Federal Center workers not told about nuclear waste

July 30, 2009


Denver Federal Center workers demand answers about radioactive waste

Heidi Hemmat KDVR Investigative Reporter

July 29, 2009

LAKEWOOD, Colo. – Would you want to dig up dirt at a former nuclear waste site? That’s what construction crews at the Denver Federal Center site in Lakewood have been doing for the past year.

But what’s worse, some workers tell FOX 31 that they never knew about the radioactive history until they saw our story on the news.

“We were told there was asbestos and lead at the site,” says one worker who wants to remain anonymous.

He says when he and his co-workers learned that lead and asbestos were not the only danger, they became concerned for their health. Health department records show the site was a burial ground for nuclear waste and the soil is also contaminated with Uranium, Arsenic, Beryllium, and other toxic metals.

But that’s not the only grounds for concern. Underneath it all, there is a plume of radioactive groundwater which is also laden with the cancer-causing chemical TCE.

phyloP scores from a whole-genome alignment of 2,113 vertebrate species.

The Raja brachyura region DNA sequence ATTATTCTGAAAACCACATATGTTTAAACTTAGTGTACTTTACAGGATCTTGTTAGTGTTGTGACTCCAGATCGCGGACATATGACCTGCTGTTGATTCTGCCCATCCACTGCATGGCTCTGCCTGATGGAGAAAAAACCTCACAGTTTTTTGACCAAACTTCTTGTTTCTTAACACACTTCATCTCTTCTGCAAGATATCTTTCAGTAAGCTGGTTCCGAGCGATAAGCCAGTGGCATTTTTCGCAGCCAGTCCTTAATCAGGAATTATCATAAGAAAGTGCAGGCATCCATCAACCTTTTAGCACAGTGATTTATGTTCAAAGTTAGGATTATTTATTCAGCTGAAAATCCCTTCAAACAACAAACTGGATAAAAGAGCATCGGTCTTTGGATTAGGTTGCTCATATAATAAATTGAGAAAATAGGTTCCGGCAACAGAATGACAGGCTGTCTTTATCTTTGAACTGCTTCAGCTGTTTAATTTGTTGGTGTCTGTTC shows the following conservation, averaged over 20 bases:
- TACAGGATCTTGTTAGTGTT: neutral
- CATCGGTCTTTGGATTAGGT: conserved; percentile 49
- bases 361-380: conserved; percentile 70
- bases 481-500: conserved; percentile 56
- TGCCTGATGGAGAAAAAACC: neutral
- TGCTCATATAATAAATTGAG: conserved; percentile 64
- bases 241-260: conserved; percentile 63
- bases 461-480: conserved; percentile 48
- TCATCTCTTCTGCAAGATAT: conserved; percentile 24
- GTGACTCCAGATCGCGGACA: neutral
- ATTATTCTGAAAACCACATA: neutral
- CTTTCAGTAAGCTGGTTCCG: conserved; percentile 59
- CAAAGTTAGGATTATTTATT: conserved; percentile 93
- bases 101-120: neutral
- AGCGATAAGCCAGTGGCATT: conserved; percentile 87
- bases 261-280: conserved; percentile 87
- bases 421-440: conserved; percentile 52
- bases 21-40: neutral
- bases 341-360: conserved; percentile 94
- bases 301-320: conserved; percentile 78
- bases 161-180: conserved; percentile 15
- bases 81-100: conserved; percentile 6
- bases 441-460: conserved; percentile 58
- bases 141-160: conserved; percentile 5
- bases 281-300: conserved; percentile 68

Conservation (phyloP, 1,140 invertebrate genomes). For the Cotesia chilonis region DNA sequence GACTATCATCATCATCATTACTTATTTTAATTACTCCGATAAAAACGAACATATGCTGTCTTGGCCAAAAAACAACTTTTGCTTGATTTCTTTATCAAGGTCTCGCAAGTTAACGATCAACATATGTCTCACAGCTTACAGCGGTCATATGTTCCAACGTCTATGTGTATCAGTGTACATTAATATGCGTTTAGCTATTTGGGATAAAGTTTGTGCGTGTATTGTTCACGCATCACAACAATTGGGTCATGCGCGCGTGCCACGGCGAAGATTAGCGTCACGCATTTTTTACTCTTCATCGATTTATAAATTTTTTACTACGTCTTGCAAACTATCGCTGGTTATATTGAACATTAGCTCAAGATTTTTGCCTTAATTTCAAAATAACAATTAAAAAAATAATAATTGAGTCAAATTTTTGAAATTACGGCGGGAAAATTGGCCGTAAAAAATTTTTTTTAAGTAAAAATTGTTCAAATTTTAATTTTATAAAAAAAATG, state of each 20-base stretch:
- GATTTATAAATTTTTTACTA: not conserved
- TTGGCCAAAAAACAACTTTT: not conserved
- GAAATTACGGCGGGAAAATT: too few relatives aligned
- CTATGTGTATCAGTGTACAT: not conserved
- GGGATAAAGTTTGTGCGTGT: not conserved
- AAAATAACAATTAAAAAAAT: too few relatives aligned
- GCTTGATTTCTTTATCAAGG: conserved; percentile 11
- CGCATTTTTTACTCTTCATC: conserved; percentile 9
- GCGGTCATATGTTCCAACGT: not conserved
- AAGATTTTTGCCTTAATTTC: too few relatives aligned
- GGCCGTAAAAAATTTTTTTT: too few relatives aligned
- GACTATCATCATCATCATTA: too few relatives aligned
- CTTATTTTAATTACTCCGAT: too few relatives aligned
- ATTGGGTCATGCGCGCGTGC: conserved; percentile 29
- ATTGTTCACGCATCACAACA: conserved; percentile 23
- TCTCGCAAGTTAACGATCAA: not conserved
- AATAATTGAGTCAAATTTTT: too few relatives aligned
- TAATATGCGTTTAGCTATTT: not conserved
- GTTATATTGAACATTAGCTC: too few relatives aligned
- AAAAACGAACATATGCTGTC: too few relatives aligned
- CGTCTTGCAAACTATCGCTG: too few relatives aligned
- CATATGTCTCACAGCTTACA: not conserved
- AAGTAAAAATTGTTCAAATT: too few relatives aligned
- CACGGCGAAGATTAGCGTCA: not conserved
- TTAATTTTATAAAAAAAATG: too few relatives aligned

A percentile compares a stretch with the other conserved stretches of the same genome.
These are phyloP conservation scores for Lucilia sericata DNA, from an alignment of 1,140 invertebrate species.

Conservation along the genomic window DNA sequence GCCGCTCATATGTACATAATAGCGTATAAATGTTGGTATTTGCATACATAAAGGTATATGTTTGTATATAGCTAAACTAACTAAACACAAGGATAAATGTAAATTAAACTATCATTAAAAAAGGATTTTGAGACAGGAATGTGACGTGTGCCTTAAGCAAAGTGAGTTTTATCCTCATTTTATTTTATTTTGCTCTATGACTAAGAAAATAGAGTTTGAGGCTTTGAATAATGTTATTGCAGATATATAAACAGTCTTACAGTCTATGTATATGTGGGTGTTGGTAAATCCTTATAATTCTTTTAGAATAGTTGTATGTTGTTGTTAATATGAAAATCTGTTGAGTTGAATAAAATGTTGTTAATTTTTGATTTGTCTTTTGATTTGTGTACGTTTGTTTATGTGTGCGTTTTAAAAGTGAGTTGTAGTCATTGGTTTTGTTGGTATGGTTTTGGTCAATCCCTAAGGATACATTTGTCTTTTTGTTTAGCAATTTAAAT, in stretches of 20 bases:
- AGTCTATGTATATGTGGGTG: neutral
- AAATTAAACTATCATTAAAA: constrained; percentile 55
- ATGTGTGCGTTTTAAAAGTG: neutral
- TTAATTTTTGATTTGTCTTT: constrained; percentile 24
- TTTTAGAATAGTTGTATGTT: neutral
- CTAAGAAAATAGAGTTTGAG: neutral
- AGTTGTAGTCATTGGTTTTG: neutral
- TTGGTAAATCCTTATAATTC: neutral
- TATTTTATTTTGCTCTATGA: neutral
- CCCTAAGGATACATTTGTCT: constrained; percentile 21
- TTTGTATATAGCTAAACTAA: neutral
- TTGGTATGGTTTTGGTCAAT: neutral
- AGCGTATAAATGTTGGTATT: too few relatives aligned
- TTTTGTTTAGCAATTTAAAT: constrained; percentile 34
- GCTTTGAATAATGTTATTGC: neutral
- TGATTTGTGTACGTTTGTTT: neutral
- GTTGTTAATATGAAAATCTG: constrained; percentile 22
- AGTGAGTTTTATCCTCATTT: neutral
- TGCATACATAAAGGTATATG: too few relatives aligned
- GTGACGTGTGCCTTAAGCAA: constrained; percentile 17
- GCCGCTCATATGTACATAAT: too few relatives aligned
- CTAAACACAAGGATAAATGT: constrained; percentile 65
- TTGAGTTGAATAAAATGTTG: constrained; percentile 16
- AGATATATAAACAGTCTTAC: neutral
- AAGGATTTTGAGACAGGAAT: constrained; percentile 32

“When we dig holes out there -the water table is so high, we often end up knee deep in groundwater,” says another worker.

Workers were told there would be a “safety meeting” to address their concerns Wednesday. Instead, Saint Anthony hospital officials held a “topping off party” to celebrate a construction milestone at the Federal Center site where the new hospital is being built, along with a new RTD Light Rail center and eventually homes and businesses.

The superintendent of the project, Kevin Fone, told us there was no scheduled safety meeting for Wednesday.

When asked why the workers were never told about all the contamination at the site, he told us to contact their corporate office.

A man who escorted us off the property assured us he would forward our contact information to someone who could answer our questions.

We never received any calls.

The Colorado Department of Health and Environment maintains the federal center site is safe.


How is this related to I-70 expansion?

The government’s own Draft Environmental Impact Statement (DEIS) estimates that I-70 expansion construction would disturb over 100 acres of hazardous materials sites where arsenic, lead, and cadmium are stored. It would stir up poisons that threaten workers and community residents’ health.

No to environmental pollution, no to I-70 expansion!


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